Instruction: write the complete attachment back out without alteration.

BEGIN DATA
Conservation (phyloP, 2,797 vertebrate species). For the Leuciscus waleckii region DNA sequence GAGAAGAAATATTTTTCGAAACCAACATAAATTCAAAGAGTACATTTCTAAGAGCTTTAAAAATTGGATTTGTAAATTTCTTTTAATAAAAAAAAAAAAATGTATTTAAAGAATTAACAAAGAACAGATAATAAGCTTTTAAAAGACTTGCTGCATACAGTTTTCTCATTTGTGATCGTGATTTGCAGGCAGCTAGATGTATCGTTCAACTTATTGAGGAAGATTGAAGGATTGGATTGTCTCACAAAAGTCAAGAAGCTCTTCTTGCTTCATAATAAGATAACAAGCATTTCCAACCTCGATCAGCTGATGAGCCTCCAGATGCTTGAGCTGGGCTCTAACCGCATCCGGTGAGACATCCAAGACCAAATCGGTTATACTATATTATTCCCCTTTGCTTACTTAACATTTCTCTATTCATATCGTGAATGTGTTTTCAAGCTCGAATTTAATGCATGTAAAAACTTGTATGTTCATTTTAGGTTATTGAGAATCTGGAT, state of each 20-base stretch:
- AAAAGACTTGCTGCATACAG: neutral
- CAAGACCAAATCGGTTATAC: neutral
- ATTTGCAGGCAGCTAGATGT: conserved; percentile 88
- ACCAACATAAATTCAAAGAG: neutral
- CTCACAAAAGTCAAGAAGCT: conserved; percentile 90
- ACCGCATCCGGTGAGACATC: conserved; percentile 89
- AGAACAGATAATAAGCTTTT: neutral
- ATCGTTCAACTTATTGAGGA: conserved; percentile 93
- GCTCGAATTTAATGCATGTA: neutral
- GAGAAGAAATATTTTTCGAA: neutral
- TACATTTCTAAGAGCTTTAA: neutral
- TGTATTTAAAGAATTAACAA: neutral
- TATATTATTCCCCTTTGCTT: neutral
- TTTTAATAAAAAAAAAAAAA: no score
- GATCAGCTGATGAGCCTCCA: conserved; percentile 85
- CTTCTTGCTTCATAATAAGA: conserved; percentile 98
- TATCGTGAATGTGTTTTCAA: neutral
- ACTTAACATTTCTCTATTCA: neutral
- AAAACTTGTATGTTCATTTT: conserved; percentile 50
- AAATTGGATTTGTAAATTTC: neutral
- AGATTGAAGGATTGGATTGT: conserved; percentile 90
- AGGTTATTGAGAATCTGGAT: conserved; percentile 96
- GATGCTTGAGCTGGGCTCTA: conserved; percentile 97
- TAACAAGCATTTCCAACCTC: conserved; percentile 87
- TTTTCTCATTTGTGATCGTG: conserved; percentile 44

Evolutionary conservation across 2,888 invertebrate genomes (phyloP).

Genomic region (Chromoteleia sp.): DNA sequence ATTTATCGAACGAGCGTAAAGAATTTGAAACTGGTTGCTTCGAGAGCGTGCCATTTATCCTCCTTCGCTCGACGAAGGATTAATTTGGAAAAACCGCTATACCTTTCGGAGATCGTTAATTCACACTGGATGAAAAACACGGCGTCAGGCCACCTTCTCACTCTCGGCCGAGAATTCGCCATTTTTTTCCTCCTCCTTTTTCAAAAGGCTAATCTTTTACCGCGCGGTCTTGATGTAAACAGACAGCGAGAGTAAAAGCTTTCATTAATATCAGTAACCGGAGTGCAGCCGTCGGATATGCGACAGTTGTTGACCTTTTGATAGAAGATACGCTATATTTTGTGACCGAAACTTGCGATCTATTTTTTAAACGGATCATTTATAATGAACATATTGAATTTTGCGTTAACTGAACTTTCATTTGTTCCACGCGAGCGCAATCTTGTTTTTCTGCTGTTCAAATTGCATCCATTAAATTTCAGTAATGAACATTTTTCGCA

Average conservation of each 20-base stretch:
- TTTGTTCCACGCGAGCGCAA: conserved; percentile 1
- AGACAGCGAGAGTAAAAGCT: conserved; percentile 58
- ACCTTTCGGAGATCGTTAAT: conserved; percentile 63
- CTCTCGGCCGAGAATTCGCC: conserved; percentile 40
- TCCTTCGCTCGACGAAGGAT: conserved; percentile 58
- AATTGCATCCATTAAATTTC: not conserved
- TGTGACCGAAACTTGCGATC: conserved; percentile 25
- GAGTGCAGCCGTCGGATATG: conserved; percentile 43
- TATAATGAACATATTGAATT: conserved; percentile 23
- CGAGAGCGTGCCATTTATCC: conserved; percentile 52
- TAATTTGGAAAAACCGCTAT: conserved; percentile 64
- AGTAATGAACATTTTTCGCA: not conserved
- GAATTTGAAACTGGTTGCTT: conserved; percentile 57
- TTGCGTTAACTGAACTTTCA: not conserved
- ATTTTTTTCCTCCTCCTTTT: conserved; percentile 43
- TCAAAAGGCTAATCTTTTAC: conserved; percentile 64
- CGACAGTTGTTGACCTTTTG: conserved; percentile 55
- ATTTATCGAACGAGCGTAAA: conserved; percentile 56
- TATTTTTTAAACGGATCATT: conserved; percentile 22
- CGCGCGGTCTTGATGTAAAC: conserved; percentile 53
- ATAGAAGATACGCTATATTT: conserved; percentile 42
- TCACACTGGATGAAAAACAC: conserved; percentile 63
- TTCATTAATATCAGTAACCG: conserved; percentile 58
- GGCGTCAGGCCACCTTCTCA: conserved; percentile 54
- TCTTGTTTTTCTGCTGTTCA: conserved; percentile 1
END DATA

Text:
Conservation (phyloP, 2,797 vertebrate species). For the Leuciscus waleckii region DNA sequence GAGAAGAAATATTTTTCGAAACCAACATAAATTCAAAGAGTACATTTCTAAGAGCTTTAAAAATTGGATTTGTAAATTTCTTTTAATAAAAAAAAAAAAATGTATTTAAAGAATTAACAAAGAACAGATAATAAGCTTTTAAAAGACTTGCTGCATACAGTTTTCTCATTTGTGATCGTGATTTGCAGGCAGCTAGATGTATCGTTCAACTTATTGAGGAAGATTGAAGGATTGGATTGTCTCACAAAAGTCAAGAAGCTCTTCTTGCTTCATAATAAGATAACAAGCATTTCCAACCTCGATCAGCTGATGAGCCTCCAGATGCTTGAGCTGGGCTCTAACCGCATCCGGTGAGACATCCAAGACCAAATCGGTTATACTATATTATTCCCCTTTGCTTACTTAACATTTCTCTATTCATATCGTGAATGTGTTTTCAAGCTCGAATTTAATGCATGTAAAAACTTGTATGTTCATTTTAGGTTATTGAGAATCTGGAT, state of each 20-base stretch:
- AAAAGACTTGCTGCATACAG: neutral
- CAAGACCAAATCGGTTATAC: neutral
- ATTTGCAGGCAGCTAGATGT: conserved; percentile 88
- ACCAACATAAATTCAAAGAG: neutral
- CTCACAAAAGTCAAGAAGCT: conserved; percentile 90
- ACCGCATCCGGTGAGACATC: conserved; percentile 89
- AGAACAGATAATAAGCTTTT: neutral
- ATCGTTCAACTTATTGAGGA: conserved; percentile 93
- GCTCGAATTTAATGCATGTA: neutral
- GAGAAGAAATATTTTTCGAA: neutral
- TACATTTCTAAGAGCTTTAA: neutral
- TGTATTTAAAGAATTAACAA: neutral
- TATATTATTCCCCTTTGCTT: neutral
- TTTTAATAAAAAAAAAAAAA: no score
- GATCAGCTGATGAGCCTCCA: conserved; percentile 85
- CTTCTTGCTTCATAATAAGA: conserved; percentile 98
- TATCGTGAATGTGTTTTCAA: neutral
- ACTTAACATTTCTCTATTCA: neutral
- AAAACTTGTATGTTCATTTT: conserved; percentile 50
- AAATTGGATTTGTAAATTTC: neutral
- AGATTGAAGGATTGGATTGT: conserved; percentile 90
- AGGTTATTGAGAATCTGGAT: conserved; percentile 96
- GATGCTTGAGCTGGGCTCTA: conserved; percentile 97
- TAACAAGCATTTCCAACCTC: conserved; percentile 87
- TTTTCTCATTTGTGATCGTG: conserved; percentile 44

Evolutionary conservation across 2,888 invertebrate genomes (phyloP).

Genomic region (Chromoteleia sp.): DNA sequence ATTTATCGAACGAGCGTAAAGAATTTGAAACTGGTTGCTTCGAGAGCGTGCCATTTATCCTCCTTCGCTCGACGAAGGATTAATTTGGAAAAACCGCTATACCTTTCGGAGATCGTTAATTCACACTGGATGAAAAACACGGCGTCAGGCCACCTTCTCACTCTCGGCCGAGAATTCGCCATTTTTTTCCTCCTCCTTTTTCAAAAGGCTAATCTTTTACCGCGCGGTCTTGATGTAAACAGACAGCGAGAGTAAAAGCTTTCATTAATATCAGTAACCGGAGTGCAGCCGTCGGATATGCGACAGTTGTTGACCTTTTGATAGAAGATACGCTATATTTTGTGACCGAAACTTGCGATCTATTTTTTAAACGGATCATTTATAATGAACATATTGAATTTTGCGTTAACTGAACTTTCATTTGTTCCACGCGAGCGCAATCTTGTTTTTCTGCTGTTCAAATTGCATCCATTAAATTTCAGTAATGAACATTTTTCGCA

Average conservation of each 20-base stretch:
- TTTGTTCCACGCGAGCGCAA: conserved; percentile 1
- AGACAGCGAGAGTAAAAGCT: conserved; percentile 58
- ACCTTTCGGAGATCGTTAAT: conserved; percentile 63
- CTCTCGGCCGAGAATTCGCC: conserved; percentile 40
- TCCTTCGCTCGACGAAGGAT: conserved; percentile 58
- AATTGCATCCATTAAATTTC: not conserved
- TGTGACCGAAACTTGCGATC: conserved; percentile 25
- GAGTGCAGCCGTCGGATATG: conserved; percentile 43
- TATAATGAACATATTGAATT: conserved; percentile 23
- CGAGAGCGTGCCATTTATCC: conserved; percentile 52
- TAATTTGGAAAAACCGCTAT: conserved; percentile 64
- AGTAATGAACATTTTTCGCA: not conserved
- GAATTTGAAACTGGTTGCTT: conserved; percentile 57
- TTGCGTTAACTGAACTTTCA: not conserved
- ATTTTTTTCCTCCTCCTTTT: conserved; percentile 43
- TCAAAAGGCTAATCTTTTAC: conserved; percentile 64
- CGACAGTTGTTGACCTTTTG: conserved; percentile 55
- ATTTATCGAACGAGCGTAAA: conserved; percentile 56
- TATTTTTTAAACGGATCATT: conserved; percentile 22
- CGCGCGGTCTTGATGTAAAC: conserved; percentile 53
- ATAGAAGATACGCTATATTT: conserved; percentile 42
- TCACACTGGATGAAAAACAC: conserved; percentile 63
- TTCATTAATATCAGTAACCG: conserved; percentile 58
- GGCGTCAGGCCACCTTCTCA: conserved; percentile 54
- TCTTGTTTTTCTGCTGTTCA: conserved; percentile 1